By Brady Huggett
Two North Carolina universities are spinning off their intellectual property into Kucera Pharmaceutical Co., and the new company will look to target cancer and viruses with its phospholipid drug delivery technology.
Louis Kucera, a professor of microbiology and immunology at Wake Forest University and the namesake behind the new company, holds five U.S. patents. He also has four pending U.S. and worldwide patents relating to his work with phospholipids. The Wake Forest University School of Medicine, located in Winston-Salem, N.C., and the University of North Carolina at Chapel Hill have licensed those patents out to Kucera Pharmaceutical.
Kucera, the company, just closed its seed funding round, for ¿less than a million, at this point,¿ from Winston-Salem-based Academy Funds, said Spencer Lemons, director of Wake Forest¿s Office of Technology Asset Management. That money should lead the way to more, he said.
¿Part of the initial funding is to get the door open and start paying some salaries and paying for plane tickets to go talk to other investors,¿ Lemons told BioWorld Today.
Phospholipids have been around for some time, and Kucera has been studying them for years. Working with Boehringer Mannheim GmbH, of Mannheim, Germany, Kucera coupled phospholipids with the HIV drug AZT, Lemons said. That combination got through Phase I and Phase II trials, before F. Hoffmann-La Roche Ltd., of Basel, Switzerland, acquired Boehringer Mannheim and shelved the product.
Since then, Kucera has forged ahead, Lemons said.
¿What Kucera has done is continue working on the phospholipid molecules and struck upon this new class,¿ he said. ¿In some tests, the new combination has shown to be 10 times as effective.¿
Now, however, the technology has a company of its own to back it. Russ Read, the CEO of Kucera Pharmaceutical, explained how the technology works.
¿With antiviral or anticancer drugs, most are broken down by the body in some way,¿ he said. ¿This technology, when you bind it to a drug which is of the right molecular weight to be bound, and it has the right atomic configuration to be bound, the drug will go right into the cell. In the cell, [the phospholipid] is cleaved off and leaves the drug right at the spot of the problem.¿
Also, Read said, the fat molecules are attracted to other fat molecules, something that helps the crossing of the blood-brain barrier. And because the phospholipid binding impedes breakdown, patients need ¿less drug to get effect because you are delivering it more effectively,¿ he said.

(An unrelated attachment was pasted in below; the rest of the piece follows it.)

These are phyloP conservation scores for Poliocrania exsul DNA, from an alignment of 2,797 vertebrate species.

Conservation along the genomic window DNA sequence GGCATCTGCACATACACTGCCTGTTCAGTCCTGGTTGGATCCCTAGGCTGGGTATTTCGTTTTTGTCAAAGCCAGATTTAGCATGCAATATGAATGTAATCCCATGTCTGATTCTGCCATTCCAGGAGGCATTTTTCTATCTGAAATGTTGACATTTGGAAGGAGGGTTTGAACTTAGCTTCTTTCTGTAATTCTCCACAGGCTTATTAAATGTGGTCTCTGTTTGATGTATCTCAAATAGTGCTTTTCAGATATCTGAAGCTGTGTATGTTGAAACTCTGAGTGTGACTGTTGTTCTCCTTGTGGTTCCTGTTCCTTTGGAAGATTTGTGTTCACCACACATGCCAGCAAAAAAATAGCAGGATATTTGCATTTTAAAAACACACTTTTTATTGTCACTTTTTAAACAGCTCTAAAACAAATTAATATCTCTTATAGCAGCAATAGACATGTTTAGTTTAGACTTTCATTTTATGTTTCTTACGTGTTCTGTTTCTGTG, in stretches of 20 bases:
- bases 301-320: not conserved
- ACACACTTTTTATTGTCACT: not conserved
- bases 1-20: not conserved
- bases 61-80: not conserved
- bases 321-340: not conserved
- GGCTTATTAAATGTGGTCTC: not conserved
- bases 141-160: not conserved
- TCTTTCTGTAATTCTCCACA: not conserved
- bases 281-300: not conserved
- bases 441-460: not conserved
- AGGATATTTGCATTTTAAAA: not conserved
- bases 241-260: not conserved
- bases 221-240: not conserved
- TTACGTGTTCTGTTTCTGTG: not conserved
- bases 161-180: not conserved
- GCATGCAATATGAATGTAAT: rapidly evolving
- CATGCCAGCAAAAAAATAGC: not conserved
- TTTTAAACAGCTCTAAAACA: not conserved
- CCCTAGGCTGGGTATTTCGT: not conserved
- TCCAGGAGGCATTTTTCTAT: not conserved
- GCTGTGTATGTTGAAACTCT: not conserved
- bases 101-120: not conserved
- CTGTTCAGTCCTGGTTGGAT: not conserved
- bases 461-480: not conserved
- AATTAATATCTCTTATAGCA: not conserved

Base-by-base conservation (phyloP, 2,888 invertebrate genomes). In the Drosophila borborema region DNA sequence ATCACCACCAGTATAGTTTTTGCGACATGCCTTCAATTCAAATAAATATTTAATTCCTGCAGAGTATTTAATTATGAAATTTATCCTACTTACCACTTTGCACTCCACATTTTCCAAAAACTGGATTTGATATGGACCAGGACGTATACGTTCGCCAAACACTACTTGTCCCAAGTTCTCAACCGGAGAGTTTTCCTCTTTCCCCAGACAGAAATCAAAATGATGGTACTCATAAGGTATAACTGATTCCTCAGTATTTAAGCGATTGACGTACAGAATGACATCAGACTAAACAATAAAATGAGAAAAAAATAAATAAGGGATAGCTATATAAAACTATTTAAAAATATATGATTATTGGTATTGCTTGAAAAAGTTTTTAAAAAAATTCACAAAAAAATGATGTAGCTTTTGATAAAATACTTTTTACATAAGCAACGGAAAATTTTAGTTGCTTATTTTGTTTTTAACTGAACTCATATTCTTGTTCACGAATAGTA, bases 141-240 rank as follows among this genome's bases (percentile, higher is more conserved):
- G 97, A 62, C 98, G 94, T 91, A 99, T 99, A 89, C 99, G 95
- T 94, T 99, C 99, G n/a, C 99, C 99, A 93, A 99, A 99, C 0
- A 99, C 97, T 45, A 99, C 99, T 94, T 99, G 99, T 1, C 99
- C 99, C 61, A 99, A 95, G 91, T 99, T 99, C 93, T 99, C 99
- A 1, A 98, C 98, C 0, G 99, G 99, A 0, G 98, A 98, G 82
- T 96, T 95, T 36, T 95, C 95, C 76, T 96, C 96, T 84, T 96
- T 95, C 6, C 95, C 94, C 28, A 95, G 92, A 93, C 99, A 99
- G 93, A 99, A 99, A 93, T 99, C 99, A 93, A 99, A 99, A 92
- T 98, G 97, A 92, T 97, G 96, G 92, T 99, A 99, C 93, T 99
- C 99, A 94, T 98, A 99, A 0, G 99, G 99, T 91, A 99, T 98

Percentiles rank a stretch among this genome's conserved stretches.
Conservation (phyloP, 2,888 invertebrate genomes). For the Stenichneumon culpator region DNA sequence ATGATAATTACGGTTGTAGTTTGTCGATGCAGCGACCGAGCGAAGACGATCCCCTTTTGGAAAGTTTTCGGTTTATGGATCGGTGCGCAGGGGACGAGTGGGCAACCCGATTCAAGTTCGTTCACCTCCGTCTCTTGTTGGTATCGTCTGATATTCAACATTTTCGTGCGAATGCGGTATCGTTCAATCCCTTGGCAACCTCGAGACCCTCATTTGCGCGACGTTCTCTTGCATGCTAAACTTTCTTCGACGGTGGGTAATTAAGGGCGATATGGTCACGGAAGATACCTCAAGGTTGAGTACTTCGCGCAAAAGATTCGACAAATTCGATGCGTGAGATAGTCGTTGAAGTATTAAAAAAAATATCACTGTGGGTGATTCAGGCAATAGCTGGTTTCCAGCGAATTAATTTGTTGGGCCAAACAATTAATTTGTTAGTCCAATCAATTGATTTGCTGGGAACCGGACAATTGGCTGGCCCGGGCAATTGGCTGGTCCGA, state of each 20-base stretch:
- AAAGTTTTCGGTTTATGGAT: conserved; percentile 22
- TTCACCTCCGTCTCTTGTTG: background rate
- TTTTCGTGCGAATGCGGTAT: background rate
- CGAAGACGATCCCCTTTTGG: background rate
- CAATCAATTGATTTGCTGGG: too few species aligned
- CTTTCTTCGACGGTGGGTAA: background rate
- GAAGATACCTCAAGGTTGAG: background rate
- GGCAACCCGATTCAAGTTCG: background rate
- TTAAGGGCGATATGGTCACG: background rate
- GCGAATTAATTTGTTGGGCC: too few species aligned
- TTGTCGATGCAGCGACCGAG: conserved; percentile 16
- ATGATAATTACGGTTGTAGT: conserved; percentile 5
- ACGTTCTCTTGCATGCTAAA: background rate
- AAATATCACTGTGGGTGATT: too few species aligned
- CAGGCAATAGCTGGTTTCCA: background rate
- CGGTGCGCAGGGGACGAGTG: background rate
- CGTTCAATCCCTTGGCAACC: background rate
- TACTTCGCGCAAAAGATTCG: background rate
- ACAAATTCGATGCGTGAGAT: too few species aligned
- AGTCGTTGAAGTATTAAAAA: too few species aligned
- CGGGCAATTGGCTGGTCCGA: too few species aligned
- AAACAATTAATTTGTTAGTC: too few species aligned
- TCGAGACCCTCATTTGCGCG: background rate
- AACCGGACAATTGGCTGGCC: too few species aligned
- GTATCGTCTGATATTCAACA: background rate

Kucera Pharmaceutical will look for revenues in two ways. It plans to license its technology out to partners, Read said, and in fact has one unnamed partnership now focused on hepatitis B and C. Secondly, it plans to develop its own drugs by attaching its phospholipids to other products, including ones about to come off patent, thus giving them new life and an alternate form of delivery.
¿For instance, with existing anticancer agents, some of them can only be administered intravenously,¿ Read said. ¿And we think we have a way to make them oral.¿
Read has more than 25 years in the pharmaceutical business, and is a ¿spin-off¿ himself, he said, from the Glaxo plc and Wellcome plc merger in 1995. He is the lone full-time employee of Kucera Pharmaceutical, although the company is looking to bring on a scientific officer in mid-August and hire a total of three people in the next year. (See BioWorld Today, Jan. 24, 1995.)
The company¿s Series A round should happen soon, Read said, perhaps in the next four to nine months. Lemons said most of those first-round investors likely would be homegrown, and added ¿the availability of capital in North Carolina has really grown over the past years.¿
But Kucera Pharmaceutical has what many young companies have: an empty stomach.
¿We¿ve sized up the competition and we know we have a competitive advantage,¿ Read said. ¿We are hungry in that we want to get out there and start talking to partners.
¿I think it would be interesting to see the resurrection of some drugs that people thought were closing in on the end of their life cycles. And some earlier-stage drugs that we could give an extended patent life to or get the best application of the drug.¿